Life in the arts is great. We may have to work a side job at the same time, but we get to do what we love, build a community, and contribute something important to the world. You never know what your song, novel, poem, painting, drawing, dance, or play might mean to someone else or inspire in another person. But it can get frustrating, downright infuriating, or…at times…just plain weird. Artists seem particularly prone to getting some weird or otherwise plain sketchy job offers.
A Man of His Many Words
Years before I narrowed my career focus down to writing novels and writing about the arts with some possible music on the side if I ever manage to practice again, I was tossing around pairing “novelist” with a few other careers, one of which was working as a general nonfiction writer. I offered articles and other pieces to clients, much as I do now, but my focus was much broader. That’s a nice way of saying I was willing to write almost anything anyone would pay me for, with the only limits being the law and basic human decency.
With that not so focused and well planned out goal in mind, I began posting all over writing boards and Facebook groups, looking for work. My first offer was a great one. A local man wanted me to ghost write his book, as he had a lot of ideas, but wasn’t much of a writer.
Tears nearly filled my eyes. I made it. Published ghost writers can charge $80,000 to $150,000 to write a book. I was not even self-published as a novelist yet, so I needed to start with the lower range that begins around $20,000, but I had a graduate degree in writing and had published in newspapers, magazines, and on a radio station’s web page for years. I decided to go with a little higher than the absolute lowest rate, and charge $30,000. I had my work and my income set for the year. It was even going to be a great year, money-wise. I’m used to living on the minimum, so I was even going to have spending money this year. I couldn’t wait to start.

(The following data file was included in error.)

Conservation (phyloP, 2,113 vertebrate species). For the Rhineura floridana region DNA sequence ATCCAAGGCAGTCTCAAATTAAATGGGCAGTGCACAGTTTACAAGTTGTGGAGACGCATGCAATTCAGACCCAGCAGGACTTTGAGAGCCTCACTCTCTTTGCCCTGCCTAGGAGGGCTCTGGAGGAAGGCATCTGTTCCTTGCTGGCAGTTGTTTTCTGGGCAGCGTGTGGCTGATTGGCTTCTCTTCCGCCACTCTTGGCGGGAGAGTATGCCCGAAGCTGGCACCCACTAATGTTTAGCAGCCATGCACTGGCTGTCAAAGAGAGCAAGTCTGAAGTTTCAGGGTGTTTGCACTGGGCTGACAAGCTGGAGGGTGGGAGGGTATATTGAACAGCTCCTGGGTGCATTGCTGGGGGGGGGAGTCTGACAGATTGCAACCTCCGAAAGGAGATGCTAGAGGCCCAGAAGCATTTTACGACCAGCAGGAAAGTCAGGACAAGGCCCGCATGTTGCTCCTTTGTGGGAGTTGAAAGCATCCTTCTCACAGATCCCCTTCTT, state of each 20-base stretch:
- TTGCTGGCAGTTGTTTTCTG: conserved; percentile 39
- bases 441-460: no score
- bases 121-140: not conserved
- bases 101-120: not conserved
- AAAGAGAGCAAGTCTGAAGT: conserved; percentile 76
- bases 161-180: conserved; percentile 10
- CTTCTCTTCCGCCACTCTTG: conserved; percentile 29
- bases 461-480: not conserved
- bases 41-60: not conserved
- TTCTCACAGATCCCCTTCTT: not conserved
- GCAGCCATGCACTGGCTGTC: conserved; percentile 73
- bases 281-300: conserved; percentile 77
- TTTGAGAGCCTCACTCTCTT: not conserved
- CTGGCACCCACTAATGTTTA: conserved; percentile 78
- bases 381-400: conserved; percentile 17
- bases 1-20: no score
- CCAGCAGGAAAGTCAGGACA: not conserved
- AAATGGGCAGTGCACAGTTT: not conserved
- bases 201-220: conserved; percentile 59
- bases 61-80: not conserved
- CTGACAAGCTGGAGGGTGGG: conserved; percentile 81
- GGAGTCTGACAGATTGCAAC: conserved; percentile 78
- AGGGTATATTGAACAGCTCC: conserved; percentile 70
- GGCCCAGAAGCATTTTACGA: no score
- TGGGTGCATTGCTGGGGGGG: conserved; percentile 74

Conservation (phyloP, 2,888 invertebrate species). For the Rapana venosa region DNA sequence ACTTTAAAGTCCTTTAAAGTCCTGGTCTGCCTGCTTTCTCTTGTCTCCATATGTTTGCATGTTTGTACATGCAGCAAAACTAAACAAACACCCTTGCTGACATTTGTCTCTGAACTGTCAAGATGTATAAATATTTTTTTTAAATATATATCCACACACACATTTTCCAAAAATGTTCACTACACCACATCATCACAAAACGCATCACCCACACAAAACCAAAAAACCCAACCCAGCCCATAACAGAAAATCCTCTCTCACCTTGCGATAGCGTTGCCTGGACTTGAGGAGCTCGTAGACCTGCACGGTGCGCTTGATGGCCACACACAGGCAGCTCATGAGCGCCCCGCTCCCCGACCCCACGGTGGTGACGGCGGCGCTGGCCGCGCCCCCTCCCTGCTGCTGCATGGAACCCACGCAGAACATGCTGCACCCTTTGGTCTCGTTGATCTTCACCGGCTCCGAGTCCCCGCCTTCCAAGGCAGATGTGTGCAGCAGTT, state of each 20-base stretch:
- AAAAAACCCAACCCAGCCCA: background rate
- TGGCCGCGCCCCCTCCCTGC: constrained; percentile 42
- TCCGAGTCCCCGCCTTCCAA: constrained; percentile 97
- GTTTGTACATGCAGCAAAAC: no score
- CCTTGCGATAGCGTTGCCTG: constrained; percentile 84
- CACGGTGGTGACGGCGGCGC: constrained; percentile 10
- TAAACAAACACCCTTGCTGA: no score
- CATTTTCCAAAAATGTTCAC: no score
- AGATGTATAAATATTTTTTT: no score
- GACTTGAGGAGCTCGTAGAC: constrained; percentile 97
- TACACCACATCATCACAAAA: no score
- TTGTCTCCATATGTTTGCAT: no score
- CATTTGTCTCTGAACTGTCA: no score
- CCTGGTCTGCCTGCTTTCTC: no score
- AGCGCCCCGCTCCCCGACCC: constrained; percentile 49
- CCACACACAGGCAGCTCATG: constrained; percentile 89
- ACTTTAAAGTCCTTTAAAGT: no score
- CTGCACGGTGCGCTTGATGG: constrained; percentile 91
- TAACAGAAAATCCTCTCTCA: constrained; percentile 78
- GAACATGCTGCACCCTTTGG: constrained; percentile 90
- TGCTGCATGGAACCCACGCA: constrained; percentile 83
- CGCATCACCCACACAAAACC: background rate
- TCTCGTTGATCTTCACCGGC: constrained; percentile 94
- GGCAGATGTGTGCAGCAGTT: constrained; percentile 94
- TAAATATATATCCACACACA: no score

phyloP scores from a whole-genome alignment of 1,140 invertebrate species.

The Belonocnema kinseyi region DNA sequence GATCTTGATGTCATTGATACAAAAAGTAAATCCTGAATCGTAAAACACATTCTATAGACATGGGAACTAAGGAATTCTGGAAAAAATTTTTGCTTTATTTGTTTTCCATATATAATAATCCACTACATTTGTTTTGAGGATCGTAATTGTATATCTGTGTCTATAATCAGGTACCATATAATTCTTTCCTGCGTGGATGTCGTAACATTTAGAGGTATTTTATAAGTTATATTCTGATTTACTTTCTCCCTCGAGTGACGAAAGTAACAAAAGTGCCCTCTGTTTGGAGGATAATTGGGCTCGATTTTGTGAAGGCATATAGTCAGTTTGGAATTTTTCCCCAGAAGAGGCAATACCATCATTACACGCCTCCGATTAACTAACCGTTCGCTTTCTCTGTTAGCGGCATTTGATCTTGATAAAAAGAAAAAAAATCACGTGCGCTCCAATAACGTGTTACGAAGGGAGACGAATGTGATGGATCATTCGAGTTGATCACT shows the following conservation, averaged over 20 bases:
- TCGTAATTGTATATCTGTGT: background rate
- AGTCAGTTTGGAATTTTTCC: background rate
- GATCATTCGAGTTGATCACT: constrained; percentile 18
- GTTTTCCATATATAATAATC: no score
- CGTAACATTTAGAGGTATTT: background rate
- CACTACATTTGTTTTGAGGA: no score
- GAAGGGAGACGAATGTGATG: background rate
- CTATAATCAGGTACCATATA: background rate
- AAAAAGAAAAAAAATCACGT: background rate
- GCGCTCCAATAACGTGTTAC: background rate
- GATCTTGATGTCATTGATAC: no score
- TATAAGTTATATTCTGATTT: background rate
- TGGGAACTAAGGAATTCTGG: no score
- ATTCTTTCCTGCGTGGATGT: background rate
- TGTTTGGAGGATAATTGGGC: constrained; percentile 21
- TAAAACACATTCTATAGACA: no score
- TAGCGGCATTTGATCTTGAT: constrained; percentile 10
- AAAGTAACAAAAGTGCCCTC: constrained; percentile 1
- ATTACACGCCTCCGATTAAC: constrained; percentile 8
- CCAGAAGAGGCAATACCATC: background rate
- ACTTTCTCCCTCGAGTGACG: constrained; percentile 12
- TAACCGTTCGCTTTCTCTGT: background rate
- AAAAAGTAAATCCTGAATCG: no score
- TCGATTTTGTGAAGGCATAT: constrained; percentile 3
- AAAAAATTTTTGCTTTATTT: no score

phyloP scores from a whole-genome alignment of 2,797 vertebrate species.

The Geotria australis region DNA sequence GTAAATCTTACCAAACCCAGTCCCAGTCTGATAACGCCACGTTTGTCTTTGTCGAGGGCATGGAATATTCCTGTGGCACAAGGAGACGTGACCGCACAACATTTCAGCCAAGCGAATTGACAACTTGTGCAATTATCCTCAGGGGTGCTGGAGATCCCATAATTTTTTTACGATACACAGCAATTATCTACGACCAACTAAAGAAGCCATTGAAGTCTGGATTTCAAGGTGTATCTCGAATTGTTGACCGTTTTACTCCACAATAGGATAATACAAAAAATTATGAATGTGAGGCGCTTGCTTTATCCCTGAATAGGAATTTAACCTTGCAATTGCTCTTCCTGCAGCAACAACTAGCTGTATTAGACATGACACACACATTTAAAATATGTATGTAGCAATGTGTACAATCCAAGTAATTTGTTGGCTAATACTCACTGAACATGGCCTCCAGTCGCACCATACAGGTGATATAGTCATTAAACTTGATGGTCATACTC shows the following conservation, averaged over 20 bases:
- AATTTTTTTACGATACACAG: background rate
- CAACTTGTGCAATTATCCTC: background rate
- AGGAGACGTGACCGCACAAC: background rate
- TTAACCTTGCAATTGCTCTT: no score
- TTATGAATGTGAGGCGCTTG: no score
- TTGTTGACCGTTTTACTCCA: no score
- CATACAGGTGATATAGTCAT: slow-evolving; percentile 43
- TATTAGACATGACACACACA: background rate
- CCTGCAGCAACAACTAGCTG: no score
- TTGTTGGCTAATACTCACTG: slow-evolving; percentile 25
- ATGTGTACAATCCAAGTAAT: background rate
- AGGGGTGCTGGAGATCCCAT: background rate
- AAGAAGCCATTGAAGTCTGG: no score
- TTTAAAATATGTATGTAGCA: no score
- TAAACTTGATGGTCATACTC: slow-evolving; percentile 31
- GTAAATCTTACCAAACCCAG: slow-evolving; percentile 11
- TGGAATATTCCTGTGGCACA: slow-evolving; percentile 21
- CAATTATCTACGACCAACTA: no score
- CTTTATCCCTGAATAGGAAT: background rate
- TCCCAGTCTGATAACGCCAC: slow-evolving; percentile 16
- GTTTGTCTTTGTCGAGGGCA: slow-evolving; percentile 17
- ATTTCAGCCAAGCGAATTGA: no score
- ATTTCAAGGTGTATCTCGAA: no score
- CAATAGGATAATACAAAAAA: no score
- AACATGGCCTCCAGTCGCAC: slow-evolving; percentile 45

My first day was scheduled to take place at a local coffeehouse. I hated the idea of having to spend money I hadn’t been paid yet, but I did not have an office, and we were talking about meeting a stranger. I knew this guy’s stepdaughter as a friend of a friend and had briefly spoken to his girlfriend a time or two, but had never even seen my new client offline. I figured paying ten dollars for a couple of coffee drinks in order to hold our first planning meeting was smarter than showing up at some strange man’s house alone.
I arrived early, purchased a plain brewed coffee, and selected a table large enough to examine any notes, photographs, or other materials my client might bring me. My own notebooks, pens, and laptop were ready. I sipped my coffee amid my neatly arranged supplies. No client. I checked my Facebook to see if he had messaged me about something that might be keeping him. No client. I waited in the coffeehouse for an hour before finally walking home and messaging him to remind him that he had agreed to attend our first planning meeting that afternoon, but had not shown up.
Now, most people would apologize in this situation. He had been friendly enough during the chat in which we agreed to the first meeting, so I fully expected him to say something along the lines of “I’m sorry” and “Can we reschedule?” even if it was accompanied by a rather transparent excuse.
Man of His Many Words said, “I got busy doing things around the house and I forgot.”